# Define the operations availabel and draw a random sample
operationTypes = c('CREATE','READ','UPDATE','DELETE')
operations = sample(operationTypes,N,replace=TRUE)
# Create the dataframe
df  df
     id storage1 storage2 operations
1     1       24      238     CREATE
2     2      139     1755     UPDATE
3     3      158     1869     UPDATE
4     4      228     2146       READ
5     5      395     2967     DELETE
6     6      734     3252     CREATE
7     7      789     4049     DELETE
8     8     2909     4109       READ
9     9     3744     4835     CREATE
10   10     3894     4990       READ


We created a random data set simulating the characteristics of system measurement data. As you can see, we have a list of operations of the four types CREATE, READ, UPDATE and DELETE and a measurement value for the storage demand in both systems.

The Simple Plot

Plotting two graphs of thecolumns storage1 and storage2 is straight forward.

# Simple plot
p1 <- ggplot(df, aes(x,y)) +
  geom_point(aes(x=id,y=storage1,color="Storage 1")) +
  geom_point(aes(x=id,y=storage2,color="Storage 2")) +
  ggtitle("Overview of Measurements") +
  xlab("Number of Operations") +
  ylab("Storage Demand in MB") +
  scale_color_manual(values=c("Storage 1"="forestgreen", "Storage 2"="aquamarine"), 
                     name="Measurements", labels=c("System 1", "System 2"))


We assign for each point plot a color. Note that the color nme “Storage 1” for instance of course does not denote a color, but it assignes a level for all points of the graph. This level can be thought of as a category, which ensures that all the points which belong to the same category have the same color. As you can see at the definition of the color scale, we assign the actual color to this level there.  This is the result:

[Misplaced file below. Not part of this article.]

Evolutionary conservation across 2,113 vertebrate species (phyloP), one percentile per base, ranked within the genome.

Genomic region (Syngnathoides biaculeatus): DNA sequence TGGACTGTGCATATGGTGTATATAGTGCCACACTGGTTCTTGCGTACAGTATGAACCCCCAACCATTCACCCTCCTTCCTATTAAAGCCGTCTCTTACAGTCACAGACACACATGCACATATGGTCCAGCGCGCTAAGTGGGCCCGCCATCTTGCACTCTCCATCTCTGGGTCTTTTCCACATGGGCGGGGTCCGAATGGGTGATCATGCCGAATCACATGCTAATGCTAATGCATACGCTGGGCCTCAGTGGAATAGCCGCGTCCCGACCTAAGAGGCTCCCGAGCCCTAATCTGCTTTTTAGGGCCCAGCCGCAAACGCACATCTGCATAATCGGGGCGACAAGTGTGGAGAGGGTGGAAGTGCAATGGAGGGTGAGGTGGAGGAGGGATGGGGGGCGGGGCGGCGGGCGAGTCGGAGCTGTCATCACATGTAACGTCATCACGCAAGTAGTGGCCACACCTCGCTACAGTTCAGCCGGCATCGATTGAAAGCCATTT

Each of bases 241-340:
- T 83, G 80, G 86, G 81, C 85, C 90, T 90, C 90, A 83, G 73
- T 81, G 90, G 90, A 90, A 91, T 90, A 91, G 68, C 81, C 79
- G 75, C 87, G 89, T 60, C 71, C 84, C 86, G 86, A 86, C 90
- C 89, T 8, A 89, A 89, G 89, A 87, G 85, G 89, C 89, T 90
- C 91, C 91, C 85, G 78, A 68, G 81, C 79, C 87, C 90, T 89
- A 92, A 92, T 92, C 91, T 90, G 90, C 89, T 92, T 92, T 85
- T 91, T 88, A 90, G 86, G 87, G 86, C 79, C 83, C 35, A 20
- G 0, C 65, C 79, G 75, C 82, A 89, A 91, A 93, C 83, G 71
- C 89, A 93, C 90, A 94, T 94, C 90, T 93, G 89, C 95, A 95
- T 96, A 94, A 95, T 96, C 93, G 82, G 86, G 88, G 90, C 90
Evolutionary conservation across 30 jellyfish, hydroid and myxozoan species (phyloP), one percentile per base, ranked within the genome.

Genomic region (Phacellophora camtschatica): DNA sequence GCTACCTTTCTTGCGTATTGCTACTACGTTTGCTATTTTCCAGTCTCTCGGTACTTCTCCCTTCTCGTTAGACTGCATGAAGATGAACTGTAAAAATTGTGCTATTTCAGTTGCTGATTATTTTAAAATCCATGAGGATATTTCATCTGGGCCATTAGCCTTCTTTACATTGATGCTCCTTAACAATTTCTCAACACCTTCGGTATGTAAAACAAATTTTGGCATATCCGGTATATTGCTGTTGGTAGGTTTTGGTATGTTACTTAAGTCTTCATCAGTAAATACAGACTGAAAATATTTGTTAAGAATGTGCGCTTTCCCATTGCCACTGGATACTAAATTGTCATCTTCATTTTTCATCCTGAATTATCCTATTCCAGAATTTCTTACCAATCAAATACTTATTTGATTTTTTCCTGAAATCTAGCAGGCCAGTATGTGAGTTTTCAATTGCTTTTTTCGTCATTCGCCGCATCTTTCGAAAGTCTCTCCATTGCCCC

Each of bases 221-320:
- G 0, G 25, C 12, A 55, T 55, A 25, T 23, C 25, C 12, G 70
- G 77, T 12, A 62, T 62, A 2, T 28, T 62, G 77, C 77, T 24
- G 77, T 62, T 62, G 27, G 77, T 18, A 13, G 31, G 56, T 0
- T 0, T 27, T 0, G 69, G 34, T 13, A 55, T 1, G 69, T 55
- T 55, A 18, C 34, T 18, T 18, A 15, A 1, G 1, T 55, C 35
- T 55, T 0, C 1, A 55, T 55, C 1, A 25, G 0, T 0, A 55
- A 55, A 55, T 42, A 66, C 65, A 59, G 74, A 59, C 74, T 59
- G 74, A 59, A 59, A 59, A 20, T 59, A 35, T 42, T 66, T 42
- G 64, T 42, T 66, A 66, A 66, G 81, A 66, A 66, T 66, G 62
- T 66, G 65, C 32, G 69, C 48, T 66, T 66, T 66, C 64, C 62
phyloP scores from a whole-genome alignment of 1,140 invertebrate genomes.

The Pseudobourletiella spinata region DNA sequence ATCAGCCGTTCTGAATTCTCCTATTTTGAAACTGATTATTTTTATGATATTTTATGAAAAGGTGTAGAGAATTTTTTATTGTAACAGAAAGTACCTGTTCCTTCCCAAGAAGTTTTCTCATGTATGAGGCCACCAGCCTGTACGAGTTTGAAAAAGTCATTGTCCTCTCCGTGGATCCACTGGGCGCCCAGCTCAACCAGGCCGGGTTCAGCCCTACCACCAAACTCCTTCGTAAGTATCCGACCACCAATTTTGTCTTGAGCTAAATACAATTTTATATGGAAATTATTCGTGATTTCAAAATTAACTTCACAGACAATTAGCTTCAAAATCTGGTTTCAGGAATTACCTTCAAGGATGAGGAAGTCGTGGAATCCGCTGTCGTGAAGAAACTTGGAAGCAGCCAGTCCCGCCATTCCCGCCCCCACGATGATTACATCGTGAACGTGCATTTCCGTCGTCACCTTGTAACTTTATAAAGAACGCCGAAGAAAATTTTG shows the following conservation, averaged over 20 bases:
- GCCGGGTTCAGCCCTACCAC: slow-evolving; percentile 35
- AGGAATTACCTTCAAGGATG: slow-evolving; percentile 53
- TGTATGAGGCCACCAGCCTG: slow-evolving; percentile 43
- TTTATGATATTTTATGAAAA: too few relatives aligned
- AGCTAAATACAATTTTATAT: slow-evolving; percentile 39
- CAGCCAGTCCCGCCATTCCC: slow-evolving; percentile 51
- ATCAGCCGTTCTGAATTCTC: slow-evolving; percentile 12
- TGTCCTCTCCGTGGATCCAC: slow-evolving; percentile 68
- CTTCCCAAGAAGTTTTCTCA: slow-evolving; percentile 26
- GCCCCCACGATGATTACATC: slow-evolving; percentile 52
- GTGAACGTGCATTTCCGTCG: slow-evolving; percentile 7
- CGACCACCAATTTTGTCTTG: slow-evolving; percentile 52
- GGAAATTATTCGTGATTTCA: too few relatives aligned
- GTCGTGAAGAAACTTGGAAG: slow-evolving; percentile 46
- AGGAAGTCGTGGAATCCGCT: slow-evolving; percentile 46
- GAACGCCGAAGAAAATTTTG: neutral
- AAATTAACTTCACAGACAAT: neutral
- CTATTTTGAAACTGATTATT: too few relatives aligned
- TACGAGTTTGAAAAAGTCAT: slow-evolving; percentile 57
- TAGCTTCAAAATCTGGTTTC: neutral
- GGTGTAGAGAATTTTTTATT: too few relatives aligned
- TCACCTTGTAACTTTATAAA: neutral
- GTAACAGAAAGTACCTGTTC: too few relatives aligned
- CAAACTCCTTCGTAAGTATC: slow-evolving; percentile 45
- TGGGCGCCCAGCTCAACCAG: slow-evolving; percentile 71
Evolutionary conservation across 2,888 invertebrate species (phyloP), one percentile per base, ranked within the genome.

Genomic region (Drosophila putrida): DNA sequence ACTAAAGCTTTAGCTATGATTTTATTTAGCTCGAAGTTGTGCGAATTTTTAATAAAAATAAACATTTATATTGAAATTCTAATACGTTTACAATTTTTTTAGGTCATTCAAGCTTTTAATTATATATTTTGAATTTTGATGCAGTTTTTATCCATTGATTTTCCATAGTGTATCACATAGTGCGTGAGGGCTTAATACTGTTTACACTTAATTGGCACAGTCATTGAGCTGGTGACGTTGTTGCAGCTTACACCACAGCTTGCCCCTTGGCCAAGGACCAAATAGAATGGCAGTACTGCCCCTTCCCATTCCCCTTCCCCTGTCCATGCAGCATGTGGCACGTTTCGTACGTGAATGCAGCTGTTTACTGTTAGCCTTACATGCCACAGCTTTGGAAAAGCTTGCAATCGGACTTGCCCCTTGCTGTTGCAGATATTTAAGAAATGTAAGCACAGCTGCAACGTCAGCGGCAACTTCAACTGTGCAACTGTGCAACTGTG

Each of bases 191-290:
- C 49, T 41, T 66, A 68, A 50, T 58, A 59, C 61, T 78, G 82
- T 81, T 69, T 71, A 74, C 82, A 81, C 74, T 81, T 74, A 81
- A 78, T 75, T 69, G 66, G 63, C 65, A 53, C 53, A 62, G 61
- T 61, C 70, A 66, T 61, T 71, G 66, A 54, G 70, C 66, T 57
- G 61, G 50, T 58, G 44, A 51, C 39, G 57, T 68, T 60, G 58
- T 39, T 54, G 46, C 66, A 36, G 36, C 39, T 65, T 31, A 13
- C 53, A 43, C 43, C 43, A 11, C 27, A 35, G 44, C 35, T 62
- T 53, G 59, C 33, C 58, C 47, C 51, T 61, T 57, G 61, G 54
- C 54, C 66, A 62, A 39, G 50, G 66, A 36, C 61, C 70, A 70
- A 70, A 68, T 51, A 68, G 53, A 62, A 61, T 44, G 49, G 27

Plotting Levels

A common task is to visualise categories or levels of measurement data. In this example, there are four different levels we could observe: CREATE, READ, UPDATE and DELETE.

# Plot with levels
p1 <- ggplot(df, aes(x,y)) +
  geom_point(aes(x=id,y=storage1,color=operations)) +
  geom_point(aes(x=id,y=storage2,color=operations)) +
  ggtitle("Overview of Measurements") +
  labs(color="Measurements") +

Instead of assigning two colours, one for each graph, we can also assign colours to the operations. As you can see in the definition of the graphs and the colour scale, we map the colours to the variable operations instead. As a result we get differently coloured points per operation, but we get these of course for both graphs in an identical fashion as the categories are the same for both measurements. The result looks like this:

Now this is obviously not what we want to achieve as we cannot differentiate between the two graphs any more.

Plotting the same Levels for both Graphs in Different Colours

This last part is a bit tricky, as ggplot2 does not allow assigning different colour schemes within one plot. There do exist some hacks for this, but the solution does not improve the readability of the code in my opinion. In order to apply different colour schemes for the two graphs while still using the categories, I appended two extra columns to the data set. If we append some differentiation between the two graphs and basically double the categories from four to eight, where each graph now uses its own four categories, we can also assign distinct colours to them.